3 Answers 3

up vote 3 down vote accepted

There are certain assumptions/weak references you make which lead you to this conclusion. Some of them are:

  1. ECMAScript ECMA-XXX vs JavaScript vs JavaScriptEngine:

    ECMAscript is a language specification, given by ECMA International. JavaScript is the most widely used web language that conforms to ECMAscript. For most part ECMAScript and JavaScript are synonymous (remember there is ActionScript). JavaScriptEngine is the implementation (interpreter) of JavaScript language code. It is a program in flesh and bones worked from ground-up unlike ECMAScript which only describes JavaScript's end goals and behaviour and JavaScript the code that uses the ECMAScript standard. You will find that an engine will do more than just conform to ECMAScript standard. They are at the ends of the specification/implementation spectrum. Example of this is ECMA-262/JavaScript/V8.

  2. Event loop in browser vs Event loop in node.JS (JSEngine vs JSEnvironment):

    This looks like a fundamental design choice done in all JavaScript execution engines in browsers and in node.

    If you are using node.JS you may have used core libraries fs/net/http. These use event emitters which are hooked with the event loop provided with libuv. This is an extension to the JavaScriptEngine V8, forming node.JS platform. The event loop here involves objects like threads, sockets, files or abstract requests. But the event did not originate here. It was in first used in browsers. A browser implements a DOM which requires events for working with HTML elements. See the DOM specification and one implemented for Mozilla. They use events and require a event loop built on top of the JSEngine for browser use. Chrome adds DOM interface to the V8 engine it embeds.

    Yes, you will feel this is common, because of the necessary DOM API in all browsers. Node developers brought forward this novel evented processing to server with the help of libuv which provides non-blocking, asynchronous abstraction for low-level operations required on server. As pointed already, not all server frameworks use event loop. Take example of Rhino which literally uses Java Classes for file,sockets (everything). If you actually use core Java IO, file operations are synchronous.

Now answering your questions in order:

  • explained in point 2 above

  • Yes, you can. Take a look at Rhino, there are many others. It may be possible in node but node is geared to be a high performance webserver and that might be against its zen.

  • Like I said event loop sits on JSEngine. It is a design pattern, that works best with IO. Multi-threaded design works better with high CPU-loads. If you want to use multiple cores in node.JS take a look at cluster module. For browsers you have webworkers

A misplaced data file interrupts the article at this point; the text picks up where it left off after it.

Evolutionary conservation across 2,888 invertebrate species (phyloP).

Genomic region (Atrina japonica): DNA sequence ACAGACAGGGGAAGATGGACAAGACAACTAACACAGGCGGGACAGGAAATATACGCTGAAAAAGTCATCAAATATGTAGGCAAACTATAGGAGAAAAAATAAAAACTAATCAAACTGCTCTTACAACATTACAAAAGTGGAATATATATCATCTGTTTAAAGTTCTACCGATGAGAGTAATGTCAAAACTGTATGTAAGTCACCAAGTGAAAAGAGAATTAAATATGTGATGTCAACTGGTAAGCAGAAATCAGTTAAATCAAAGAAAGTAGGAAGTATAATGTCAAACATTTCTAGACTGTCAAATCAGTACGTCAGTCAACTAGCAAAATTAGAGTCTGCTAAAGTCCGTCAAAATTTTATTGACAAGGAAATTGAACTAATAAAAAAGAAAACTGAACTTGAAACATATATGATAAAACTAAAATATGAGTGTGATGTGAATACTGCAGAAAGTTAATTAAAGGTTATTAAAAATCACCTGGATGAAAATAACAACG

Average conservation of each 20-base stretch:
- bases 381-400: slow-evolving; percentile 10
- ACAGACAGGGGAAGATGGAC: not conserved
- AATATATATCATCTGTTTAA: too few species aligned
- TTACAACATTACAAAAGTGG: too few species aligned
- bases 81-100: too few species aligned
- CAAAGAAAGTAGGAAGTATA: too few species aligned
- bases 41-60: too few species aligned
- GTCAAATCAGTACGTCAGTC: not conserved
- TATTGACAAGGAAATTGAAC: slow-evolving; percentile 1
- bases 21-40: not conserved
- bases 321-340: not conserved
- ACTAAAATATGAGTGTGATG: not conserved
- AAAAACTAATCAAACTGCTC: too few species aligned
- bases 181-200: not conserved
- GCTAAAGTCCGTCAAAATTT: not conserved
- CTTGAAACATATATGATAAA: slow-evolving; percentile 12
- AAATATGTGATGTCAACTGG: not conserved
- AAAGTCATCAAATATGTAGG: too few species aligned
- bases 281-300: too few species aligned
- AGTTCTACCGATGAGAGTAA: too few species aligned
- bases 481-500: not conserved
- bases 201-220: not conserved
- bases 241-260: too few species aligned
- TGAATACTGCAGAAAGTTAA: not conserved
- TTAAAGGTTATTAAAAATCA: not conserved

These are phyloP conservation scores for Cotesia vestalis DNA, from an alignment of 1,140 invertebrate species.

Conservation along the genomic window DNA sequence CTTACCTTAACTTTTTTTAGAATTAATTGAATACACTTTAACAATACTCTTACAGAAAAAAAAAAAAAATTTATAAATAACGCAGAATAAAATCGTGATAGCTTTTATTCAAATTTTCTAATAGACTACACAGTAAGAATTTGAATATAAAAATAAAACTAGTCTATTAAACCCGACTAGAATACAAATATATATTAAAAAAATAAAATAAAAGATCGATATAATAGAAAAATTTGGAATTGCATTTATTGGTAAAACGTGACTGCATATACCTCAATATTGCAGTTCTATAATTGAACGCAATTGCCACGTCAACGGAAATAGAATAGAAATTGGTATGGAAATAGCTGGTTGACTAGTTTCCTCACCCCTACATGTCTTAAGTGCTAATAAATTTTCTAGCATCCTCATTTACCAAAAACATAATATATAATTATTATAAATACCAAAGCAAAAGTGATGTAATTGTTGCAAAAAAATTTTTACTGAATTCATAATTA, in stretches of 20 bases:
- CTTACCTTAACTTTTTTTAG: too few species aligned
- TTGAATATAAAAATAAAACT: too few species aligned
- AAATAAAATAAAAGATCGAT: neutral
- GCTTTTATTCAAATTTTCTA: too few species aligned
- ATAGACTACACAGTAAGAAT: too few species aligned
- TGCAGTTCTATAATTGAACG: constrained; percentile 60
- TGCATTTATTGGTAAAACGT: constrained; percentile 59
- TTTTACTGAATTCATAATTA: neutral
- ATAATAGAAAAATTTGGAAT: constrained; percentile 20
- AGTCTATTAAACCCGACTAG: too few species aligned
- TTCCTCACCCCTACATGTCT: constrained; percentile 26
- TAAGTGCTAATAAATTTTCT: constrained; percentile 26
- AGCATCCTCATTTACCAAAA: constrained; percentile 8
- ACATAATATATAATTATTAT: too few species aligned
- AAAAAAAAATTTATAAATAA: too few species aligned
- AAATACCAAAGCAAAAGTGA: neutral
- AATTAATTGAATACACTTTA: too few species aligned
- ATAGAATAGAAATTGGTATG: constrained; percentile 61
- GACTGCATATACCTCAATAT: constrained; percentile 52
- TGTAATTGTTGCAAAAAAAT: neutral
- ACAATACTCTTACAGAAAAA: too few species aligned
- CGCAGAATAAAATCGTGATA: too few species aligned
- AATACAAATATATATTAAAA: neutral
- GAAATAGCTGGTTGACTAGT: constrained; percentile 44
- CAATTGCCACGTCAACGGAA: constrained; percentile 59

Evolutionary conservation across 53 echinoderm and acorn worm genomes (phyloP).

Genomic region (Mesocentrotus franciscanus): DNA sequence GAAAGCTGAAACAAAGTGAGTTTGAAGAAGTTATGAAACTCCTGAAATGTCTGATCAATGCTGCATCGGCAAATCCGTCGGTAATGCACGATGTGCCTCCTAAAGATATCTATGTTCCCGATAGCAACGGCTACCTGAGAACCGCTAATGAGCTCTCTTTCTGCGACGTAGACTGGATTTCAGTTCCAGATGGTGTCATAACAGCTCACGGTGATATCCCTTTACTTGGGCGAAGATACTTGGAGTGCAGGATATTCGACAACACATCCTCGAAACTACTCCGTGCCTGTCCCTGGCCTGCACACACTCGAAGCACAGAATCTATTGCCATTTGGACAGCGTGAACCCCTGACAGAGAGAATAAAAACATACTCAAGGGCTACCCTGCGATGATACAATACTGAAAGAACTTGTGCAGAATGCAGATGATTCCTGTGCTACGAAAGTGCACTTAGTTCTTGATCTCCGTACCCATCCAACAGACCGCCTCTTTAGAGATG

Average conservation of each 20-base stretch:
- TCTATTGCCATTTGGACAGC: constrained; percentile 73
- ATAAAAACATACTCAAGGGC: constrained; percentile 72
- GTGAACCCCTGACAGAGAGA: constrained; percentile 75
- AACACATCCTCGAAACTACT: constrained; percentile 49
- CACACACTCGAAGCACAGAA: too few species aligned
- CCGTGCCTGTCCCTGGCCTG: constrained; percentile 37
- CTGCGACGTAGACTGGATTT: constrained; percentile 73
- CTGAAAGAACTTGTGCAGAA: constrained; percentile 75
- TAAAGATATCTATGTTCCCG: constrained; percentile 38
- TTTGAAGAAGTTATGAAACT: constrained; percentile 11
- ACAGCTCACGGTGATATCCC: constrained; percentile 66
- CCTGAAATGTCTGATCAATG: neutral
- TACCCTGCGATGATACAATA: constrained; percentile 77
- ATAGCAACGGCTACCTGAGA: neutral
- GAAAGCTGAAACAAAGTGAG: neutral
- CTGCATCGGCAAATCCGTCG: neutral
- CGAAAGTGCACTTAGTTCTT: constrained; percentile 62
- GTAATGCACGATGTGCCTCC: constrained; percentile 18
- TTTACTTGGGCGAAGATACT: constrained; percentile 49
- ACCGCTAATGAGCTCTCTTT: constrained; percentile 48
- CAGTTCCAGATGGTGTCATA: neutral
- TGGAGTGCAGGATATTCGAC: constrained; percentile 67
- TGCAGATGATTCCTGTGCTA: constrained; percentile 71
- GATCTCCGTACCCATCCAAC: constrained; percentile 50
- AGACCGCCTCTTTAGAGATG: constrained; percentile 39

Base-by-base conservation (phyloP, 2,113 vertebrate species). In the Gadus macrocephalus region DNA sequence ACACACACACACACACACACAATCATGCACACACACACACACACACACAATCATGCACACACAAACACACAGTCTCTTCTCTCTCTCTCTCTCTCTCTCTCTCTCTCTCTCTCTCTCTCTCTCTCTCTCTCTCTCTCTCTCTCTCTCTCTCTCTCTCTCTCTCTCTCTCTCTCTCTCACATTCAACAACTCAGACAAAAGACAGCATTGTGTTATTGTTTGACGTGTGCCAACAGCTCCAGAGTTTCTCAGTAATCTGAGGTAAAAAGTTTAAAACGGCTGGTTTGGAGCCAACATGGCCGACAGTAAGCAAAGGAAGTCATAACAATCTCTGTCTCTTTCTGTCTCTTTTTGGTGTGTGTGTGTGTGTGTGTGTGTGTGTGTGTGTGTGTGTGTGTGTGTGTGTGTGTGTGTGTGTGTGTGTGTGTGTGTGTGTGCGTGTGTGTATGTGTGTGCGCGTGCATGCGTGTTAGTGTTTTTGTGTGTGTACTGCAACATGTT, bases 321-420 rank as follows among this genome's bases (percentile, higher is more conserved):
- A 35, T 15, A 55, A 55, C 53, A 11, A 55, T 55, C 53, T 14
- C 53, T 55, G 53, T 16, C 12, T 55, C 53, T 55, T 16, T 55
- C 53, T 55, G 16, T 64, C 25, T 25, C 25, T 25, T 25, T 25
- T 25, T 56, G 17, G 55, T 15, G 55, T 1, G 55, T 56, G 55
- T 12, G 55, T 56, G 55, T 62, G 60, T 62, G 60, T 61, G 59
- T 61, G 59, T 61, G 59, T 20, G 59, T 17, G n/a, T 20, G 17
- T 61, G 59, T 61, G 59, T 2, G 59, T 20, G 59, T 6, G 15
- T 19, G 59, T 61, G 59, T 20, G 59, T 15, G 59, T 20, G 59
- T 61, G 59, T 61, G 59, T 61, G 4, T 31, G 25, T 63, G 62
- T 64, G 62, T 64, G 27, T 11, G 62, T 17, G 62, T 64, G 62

• That varies from engine to engine. And how it is embedded. Browsers will have DOM and therefore event loop. Servers can vary. Check their specifications.

  • For browser it is possible to make it portable between them to a good extent. No promises for server.

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This is a great answer with lots of interesting insights and useful information. Here, have my vote +1. –  Edwin Dalorzo Nov 22 '13 at 21:26
  1. Event loop doesn't have anything to do with javascript itself, it's a part of environment, not js engine. Since javascript was designed primarily to manipulate user interface, it was used heavily with event loop. But event loop is a part of UI implementation, not just in javascript, but in any language.

  2. Yes, you can. But it will not be just engine, more like environment/platform. I think (but not quite sure) that you can use threads and related stuff in Rhino.

  3. Yes, it does. In node this is usually solved by spawning more processes and in browser you can use WebWorkers.

  4. I can't imagine a better source then specification. If something isn't there, it's just not a part of javascript (aka EcmaScript)

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Well, the thing is that design of the execution environment is fundamental to the portability of code. How could you write libraries that work for both node and the browser if you can't assume a few basic premises about your execution environment? Sounds like in indeed should be specified, don't you think? –  Edwin Dalorzo Nov 22 '13 at 14:18
    
Please note that JavaScript != ECMAScript –  el.pescado Nov 22 '13 at 15:37
    
@el.pescado, so ECMAScript is the scripting language that forms the basis of JavaScript. So, we can safely assume JavaScript does whatever the EcmaScript does. It can do more as long as it does not deviates from the standard. Not sure how knowing that helps in this situation, though. –  Edwin Dalorzo Nov 22 '13 at 15:46
    
@el.pescado it's not! but the distinction is shallow. –  vkurchatkin Nov 22 '13 at 16:01